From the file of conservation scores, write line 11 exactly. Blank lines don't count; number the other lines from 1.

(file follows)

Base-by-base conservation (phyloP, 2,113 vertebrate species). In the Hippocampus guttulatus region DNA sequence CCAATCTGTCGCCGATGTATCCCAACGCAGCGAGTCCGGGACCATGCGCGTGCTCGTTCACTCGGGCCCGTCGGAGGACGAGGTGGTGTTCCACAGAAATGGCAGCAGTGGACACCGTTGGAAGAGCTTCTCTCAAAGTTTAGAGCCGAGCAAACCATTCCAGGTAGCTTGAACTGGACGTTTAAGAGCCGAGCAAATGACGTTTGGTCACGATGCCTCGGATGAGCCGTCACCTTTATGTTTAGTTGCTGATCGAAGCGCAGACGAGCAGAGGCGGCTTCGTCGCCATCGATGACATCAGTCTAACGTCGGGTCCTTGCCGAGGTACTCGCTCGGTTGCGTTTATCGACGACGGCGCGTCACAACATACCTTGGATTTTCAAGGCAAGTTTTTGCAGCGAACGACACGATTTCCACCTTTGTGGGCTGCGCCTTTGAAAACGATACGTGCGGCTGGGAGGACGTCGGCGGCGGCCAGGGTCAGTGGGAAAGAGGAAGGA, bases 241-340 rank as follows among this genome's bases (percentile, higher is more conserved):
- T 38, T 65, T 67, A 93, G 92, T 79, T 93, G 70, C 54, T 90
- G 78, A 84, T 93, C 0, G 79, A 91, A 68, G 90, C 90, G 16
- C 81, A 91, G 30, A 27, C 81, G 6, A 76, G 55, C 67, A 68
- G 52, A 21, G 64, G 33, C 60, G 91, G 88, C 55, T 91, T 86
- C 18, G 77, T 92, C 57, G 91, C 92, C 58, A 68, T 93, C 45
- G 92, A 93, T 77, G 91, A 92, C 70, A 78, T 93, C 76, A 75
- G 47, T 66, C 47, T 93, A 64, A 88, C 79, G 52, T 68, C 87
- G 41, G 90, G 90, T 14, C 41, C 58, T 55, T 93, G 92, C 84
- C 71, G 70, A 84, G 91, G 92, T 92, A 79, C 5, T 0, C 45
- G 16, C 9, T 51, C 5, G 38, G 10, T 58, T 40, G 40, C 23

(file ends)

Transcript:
- G 16, C 9, T 51, C 5, G 38, G 10, T 58, T 40, G 40, C 23